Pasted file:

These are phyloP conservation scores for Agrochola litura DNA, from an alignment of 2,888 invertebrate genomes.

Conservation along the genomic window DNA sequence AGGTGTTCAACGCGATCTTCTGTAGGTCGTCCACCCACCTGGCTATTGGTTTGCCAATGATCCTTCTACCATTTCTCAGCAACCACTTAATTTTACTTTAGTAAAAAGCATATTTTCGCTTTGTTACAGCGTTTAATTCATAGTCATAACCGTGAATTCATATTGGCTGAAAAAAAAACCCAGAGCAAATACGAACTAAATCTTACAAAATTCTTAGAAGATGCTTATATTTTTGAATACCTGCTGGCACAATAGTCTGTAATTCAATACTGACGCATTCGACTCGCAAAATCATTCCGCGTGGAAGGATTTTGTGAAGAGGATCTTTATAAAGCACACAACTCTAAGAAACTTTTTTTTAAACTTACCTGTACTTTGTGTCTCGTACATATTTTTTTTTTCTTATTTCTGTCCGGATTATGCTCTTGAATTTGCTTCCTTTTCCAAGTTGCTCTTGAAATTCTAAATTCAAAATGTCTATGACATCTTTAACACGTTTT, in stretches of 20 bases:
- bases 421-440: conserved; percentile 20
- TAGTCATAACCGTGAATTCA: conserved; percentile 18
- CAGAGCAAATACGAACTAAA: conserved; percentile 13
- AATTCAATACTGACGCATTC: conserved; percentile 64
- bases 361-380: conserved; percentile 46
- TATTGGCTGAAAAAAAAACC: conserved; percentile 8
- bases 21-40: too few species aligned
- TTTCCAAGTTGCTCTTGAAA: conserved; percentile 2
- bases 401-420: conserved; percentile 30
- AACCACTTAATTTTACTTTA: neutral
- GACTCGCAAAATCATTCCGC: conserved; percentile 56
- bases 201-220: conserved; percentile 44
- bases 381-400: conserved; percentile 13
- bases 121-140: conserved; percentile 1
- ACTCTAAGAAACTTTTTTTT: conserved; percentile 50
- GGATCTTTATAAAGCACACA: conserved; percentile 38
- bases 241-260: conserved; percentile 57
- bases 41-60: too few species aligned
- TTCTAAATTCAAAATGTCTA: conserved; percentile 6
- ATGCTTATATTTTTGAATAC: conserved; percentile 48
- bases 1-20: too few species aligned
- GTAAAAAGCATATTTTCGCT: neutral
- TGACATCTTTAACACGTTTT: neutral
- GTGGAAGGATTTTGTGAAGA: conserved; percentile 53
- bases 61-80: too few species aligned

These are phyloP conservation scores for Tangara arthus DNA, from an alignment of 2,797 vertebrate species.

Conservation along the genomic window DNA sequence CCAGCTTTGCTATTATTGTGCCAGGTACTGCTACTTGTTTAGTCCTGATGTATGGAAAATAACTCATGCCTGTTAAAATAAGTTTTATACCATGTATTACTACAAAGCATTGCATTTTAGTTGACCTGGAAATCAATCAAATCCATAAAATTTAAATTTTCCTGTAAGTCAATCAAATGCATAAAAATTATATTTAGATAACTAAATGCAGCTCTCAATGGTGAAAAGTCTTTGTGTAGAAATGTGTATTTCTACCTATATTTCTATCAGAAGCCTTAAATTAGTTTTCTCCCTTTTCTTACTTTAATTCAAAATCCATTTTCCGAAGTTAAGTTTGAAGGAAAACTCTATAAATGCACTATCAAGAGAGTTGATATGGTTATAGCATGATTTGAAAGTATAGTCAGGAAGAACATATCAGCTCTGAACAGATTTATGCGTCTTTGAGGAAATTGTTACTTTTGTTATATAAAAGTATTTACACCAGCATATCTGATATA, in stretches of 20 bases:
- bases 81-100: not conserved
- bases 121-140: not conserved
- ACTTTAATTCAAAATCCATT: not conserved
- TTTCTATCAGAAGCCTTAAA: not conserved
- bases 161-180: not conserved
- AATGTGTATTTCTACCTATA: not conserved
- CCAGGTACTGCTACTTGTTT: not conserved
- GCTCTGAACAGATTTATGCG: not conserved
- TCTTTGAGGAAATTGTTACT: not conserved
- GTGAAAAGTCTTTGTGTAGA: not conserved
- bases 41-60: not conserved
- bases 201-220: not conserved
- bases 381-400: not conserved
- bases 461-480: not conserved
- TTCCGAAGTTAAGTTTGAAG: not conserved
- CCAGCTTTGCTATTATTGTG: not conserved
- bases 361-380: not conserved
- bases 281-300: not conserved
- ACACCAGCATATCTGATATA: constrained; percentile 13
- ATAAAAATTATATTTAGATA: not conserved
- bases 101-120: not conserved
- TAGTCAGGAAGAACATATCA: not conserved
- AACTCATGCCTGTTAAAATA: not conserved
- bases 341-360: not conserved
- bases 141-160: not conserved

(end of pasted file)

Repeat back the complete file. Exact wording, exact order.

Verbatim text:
These are phyloP conservation scores for Agrochola litura DNA, from an alignment of 2,888 invertebrate genomes.

Conservation along the genomic window DNA sequence AGGTGTTCAACGCGATCTTCTGTAGGTCGTCCACCCACCTGGCTATTGGTTTGCCAATGATCCTTCTACCATTTCTCAGCAACCACTTAATTTTACTTTAGTAAAAAGCATATTTTCGCTTTGTTACAGCGTTTAATTCATAGTCATAACCGTGAATTCATATTGGCTGAAAAAAAAACCCAGAGCAAATACGAACTAAATCTTACAAAATTCTTAGAAGATGCTTATATTTTTGAATACCTGCTGGCACAATAGTCTGTAATTCAATACTGACGCATTCGACTCGCAAAATCATTCCGCGTGGAAGGATTTTGTGAAGAGGATCTTTATAAAGCACACAACTCTAAGAAACTTTTTTTTAAACTTACCTGTACTTTGTGTCTCGTACATATTTTTTTTTTCTTATTTCTGTCCGGATTATGCTCTTGAATTTGCTTCCTTTTCCAAGTTGCTCTTGAAATTCTAAATTCAAAATGTCTATGACATCTTTAACACGTTTT, in stretches of 20 bases:
- bases 421-440: conserved; percentile 20
- TAGTCATAACCGTGAATTCA: conserved; percentile 18
- CAGAGCAAATACGAACTAAA: conserved; percentile 13
- AATTCAATACTGACGCATTC: conserved; percentile 64
- bases 361-380: conserved; percentile 46
- TATTGGCTGAAAAAAAAACC: conserved; percentile 8
- bases 21-40: too few species aligned
- TTTCCAAGTTGCTCTTGAAA: conserved; percentile 2
- bases 401-420: conserved; percentile 30
- AACCACTTAATTTTACTTTA: neutral
- GACTCGCAAAATCATTCCGC: conserved; percentile 56
- bases 201-220: conserved; percentile 44
- bases 381-400: conserved; percentile 13
- bases 121-140: conserved; percentile 1
- ACTCTAAGAAACTTTTTTTT: conserved; percentile 50
- GGATCTTTATAAAGCACACA: conserved; percentile 38
- bases 241-260: conserved; percentile 57
- bases 41-60: too few species aligned
- TTCTAAATTCAAAATGTCTA: conserved; percentile 6
- ATGCTTATATTTTTGAATAC: conserved; percentile 48
- bases 1-20: too few species aligned
- GTAAAAAGCATATTTTCGCT: neutral
- TGACATCTTTAACACGTTTT: neutral
- GTGGAAGGATTTTGTGAAGA: conserved; percentile 53
- bases 61-80: too few species aligned

These are phyloP conservation scores for Tangara arthus DNA, from an alignment of 2,797 vertebrate species.

Conservation along the genomic window DNA sequence CCAGCTTTGCTATTATTGTGCCAGGTACTGCTACTTGTTTAGTCCTGATGTATGGAAAATAACTCATGCCTGTTAAAATAAGTTTTATACCATGTATTACTACAAAGCATTGCATTTTAGTTGACCTGGAAATCAATCAAATCCATAAAATTTAAATTTTCCTGTAAGTCAATCAAATGCATAAAAATTATATTTAGATAACTAAATGCAGCTCTCAATGGTGAAAAGTCTTTGTGTAGAAATGTGTATTTCTACCTATATTTCTATCAGAAGCCTTAAATTAGTTTTCTCCCTTTTCTTACTTTAATTCAAAATCCATTTTCCGAAGTTAAGTTTGAAGGAAAACTCTATAAATGCACTATCAAGAGAGTTGATATGGTTATAGCATGATTTGAAAGTATAGTCAGGAAGAACATATCAGCTCTGAACAGATTTATGCGTCTTTGAGGAAATTGTTACTTTTGTTATATAAAAGTATTTACACCAGCATATCTGATATA, in stretches of 20 bases:
- bases 81-100: not conserved
- bases 121-140: not conserved
- ACTTTAATTCAAAATCCATT: not conserved
- TTTCTATCAGAAGCCTTAAA: not conserved
- bases 161-180: not conserved
- AATGTGTATTTCTACCTATA: not conserved
- CCAGGTACTGCTACTTGTTT: not conserved
- GCTCTGAACAGATTTATGCG: not conserved
- TCTTTGAGGAAATTGTTACT: not conserved
- GTGAAAAGTCTTTGTGTAGA: not conserved
- bases 41-60: not conserved
- bases 201-220: not conserved
- bases 381-400: not conserved
- bases 461-480: not conserved
- TTCCGAAGTTAAGTTTGAAG: not conserved
- CCAGCTTTGCTATTATTGTG: not conserved
- bases 361-380: not conserved
- bases 281-300: not conserved
- ACACCAGCATATCTGATATA: constrained; percentile 13
- ATAAAAATTATATTTAGATA: not conserved
- bases 101-120: not conserved
- TAGTCAGGAAGAACATATCA: not conserved
- AACTCATGCCTGTTAAAATA: not conserved
- bases 341-360: not conserved
- bases 141-160: not conserved